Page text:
"Take care, American! Remember Elvis!"


People look from them to him and laugh. He blushes, turning away in anger and saying nothing. His shame persists, and soon he begins to grow restless among the crowd around Katharina. Finally, Roger taps her on the shoulder, excusing himself by saying he has some business across the city. But as he leaves the chapel, turning toward the cathedral steeples for a nostalgic walk along the banks of the river, he hears a voice and turns to see Katharina, on the steps, running toward him.

"Here," she says, "I want to give you this."

She hands him an envelope with a photograph in it. He opens it and sees Gilbert: Smiling, his glasses glinting above his thick, dark lips, he pushes back a wisp of thinning hair. Behind him, on motorcycles, sit the seven young men in leather and, among them, Katharina, and another man, an American, Carl Becker, whose grim smile makes him look like an unwilling participant.

"Gilbert and his brats," Katharina says, not smiling. "His two favorites among them."

Roger looks away.

"And did you know Carl Becker is ill?" He nods. "I heard as I was leaving. I'll visit him just before I cross into Sarajevo and beyond."

"That disease. Everyone's susceptible now."
She takes Roger's hand and stops. When a motorcycle engine begins to roar, she pulls him into a little courtyard beside the chapel. In a corner, behind the statue of a bearded, long-robed prelate, she puts her hand on his shoulder, lif

ts her veil, and kisses him, passionately, on the mouth.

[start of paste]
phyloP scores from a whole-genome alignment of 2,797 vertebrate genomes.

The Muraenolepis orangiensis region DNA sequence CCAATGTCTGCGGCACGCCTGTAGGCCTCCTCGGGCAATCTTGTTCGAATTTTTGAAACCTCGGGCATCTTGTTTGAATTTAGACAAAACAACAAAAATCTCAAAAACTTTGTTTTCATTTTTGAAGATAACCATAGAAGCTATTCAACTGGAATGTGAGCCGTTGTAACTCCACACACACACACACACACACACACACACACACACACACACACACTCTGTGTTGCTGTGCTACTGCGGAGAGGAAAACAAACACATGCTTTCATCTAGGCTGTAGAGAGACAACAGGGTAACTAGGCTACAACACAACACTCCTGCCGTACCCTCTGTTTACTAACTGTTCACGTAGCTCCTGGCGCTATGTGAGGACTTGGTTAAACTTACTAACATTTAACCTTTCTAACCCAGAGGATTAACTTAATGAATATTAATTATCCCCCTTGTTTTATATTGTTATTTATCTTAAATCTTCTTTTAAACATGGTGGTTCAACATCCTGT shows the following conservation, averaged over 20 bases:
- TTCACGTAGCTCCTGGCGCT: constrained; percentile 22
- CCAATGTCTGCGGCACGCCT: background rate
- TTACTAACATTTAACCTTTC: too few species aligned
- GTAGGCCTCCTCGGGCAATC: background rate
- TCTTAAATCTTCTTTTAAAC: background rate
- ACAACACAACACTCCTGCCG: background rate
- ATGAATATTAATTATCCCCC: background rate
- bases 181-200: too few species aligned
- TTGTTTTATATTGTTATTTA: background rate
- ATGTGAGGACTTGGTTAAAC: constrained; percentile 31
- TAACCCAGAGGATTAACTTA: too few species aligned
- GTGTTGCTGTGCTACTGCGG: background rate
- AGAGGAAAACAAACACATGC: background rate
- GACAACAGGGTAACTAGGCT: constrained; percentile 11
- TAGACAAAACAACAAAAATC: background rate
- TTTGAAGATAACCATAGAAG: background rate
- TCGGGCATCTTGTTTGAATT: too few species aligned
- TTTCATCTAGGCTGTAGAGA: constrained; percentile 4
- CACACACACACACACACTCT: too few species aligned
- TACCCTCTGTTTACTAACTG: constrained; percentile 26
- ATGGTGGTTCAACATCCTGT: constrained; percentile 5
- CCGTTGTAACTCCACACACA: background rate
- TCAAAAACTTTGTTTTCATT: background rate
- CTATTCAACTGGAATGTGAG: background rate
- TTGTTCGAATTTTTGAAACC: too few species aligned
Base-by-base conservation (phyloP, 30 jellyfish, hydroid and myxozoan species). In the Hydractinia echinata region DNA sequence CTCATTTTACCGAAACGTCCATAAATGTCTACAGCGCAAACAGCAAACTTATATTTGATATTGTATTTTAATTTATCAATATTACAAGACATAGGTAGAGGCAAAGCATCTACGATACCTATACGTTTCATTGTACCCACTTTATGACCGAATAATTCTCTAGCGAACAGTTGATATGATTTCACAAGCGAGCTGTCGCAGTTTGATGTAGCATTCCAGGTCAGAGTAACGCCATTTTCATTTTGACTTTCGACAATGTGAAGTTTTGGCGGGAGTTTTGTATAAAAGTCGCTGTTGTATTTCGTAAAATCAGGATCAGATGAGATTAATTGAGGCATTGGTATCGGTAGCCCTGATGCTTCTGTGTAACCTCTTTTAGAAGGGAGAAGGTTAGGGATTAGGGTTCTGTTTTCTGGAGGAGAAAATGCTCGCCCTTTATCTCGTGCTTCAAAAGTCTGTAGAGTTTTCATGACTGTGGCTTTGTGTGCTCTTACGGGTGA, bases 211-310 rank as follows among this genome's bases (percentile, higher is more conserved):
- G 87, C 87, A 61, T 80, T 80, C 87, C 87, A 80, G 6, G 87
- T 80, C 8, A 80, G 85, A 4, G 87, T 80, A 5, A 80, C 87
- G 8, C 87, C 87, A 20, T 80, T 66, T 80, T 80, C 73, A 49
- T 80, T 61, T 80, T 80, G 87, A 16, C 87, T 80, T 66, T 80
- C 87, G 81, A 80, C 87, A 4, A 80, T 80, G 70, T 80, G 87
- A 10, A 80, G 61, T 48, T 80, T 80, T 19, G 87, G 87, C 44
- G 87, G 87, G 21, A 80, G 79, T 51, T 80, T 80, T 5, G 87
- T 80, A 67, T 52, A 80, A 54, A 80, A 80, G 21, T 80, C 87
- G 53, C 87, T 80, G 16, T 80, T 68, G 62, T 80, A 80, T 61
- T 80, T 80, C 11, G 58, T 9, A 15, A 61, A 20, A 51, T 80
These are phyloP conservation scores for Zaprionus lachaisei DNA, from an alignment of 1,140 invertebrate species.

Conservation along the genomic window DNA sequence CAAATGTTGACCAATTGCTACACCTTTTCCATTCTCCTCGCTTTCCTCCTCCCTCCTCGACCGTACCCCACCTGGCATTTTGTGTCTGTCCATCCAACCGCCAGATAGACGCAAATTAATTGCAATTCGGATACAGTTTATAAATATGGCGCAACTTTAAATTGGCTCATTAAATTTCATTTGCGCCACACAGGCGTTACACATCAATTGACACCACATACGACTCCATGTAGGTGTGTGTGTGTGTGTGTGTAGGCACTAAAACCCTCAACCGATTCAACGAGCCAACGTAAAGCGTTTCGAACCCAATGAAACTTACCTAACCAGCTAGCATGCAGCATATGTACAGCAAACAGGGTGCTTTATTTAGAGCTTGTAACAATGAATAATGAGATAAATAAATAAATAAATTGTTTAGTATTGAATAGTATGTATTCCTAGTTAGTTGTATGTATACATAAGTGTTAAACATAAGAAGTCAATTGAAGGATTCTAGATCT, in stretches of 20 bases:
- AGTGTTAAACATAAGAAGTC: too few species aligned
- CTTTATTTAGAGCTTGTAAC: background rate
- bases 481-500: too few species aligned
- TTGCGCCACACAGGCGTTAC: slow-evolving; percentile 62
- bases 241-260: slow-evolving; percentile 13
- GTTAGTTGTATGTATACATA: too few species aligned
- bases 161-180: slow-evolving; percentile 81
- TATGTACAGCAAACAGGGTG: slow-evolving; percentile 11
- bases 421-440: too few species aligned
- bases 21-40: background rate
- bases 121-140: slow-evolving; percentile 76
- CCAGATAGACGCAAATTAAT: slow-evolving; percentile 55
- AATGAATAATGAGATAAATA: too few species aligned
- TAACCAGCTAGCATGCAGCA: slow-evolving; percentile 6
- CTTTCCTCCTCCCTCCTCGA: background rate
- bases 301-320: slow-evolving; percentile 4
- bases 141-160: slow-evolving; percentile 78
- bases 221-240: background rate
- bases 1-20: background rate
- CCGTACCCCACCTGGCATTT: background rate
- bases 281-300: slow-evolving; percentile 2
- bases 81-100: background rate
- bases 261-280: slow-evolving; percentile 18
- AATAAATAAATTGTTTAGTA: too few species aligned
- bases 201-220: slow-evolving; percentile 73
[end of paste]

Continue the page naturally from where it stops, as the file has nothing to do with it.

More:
"Is it still there," she asks, at last, "still--?"


"What?"

"Don't play with me, Ruggero mio. You know." Katharina takes off her hat and, pulling aside a thick portion of her chestnut hair, thrusts her right cheek toward him. A large, liver-colored spot, a birthmark shaped something like a ginkgo leaf, splays from her ear along her cheek and jawbones, almost to her lips. He draws his breath.

"Is it--God's tattoo, as Gilbert called it?"
He says nothing. Beyond the wall, the roar of four, five, then six motorcycles booms off the buildings, rattles windows, shakes the bearded prelate standing to their left. Through the courtyard gate, Roger sees Jean, camcorder at his shoulder again, taping his father's brats as they, circling from somewhere beyond the chapel, lower their heads and speed down the street.
"Is it? Don't play with me, Roger. Is the mark still there?"

She nudges him.

"You know it is, Katharina."

"Then you don't love me," she tells him, replacing her hat and pulling down her veil.

Mysterious again, she hesitates before walking through the gate.
"Kat-- Katharina, we..."

She waves, turning back toward the chapel as Roger searches for words. "God wills it," she calls, smiling. "I came to this country with clothes on my back and this on my face. Nothing else. Gilbert loved me. Now I will be buried here with him--and it, too."

He clutches the photograph, silent, staring after her. He lowers his hands as Jean, crying out and stepping around the cement column of the statue, approaches. The camcorder at his shoulder, whirring.

______________________________________________________________________

Copyright 2006 by Fred Misurella from Lies to Live By, Bordighera Press, 100 Social Sciences Bldg., Florida Atlantic University, Boca Raton FL. 33431. All rights resered by the author. Reprinted by permission.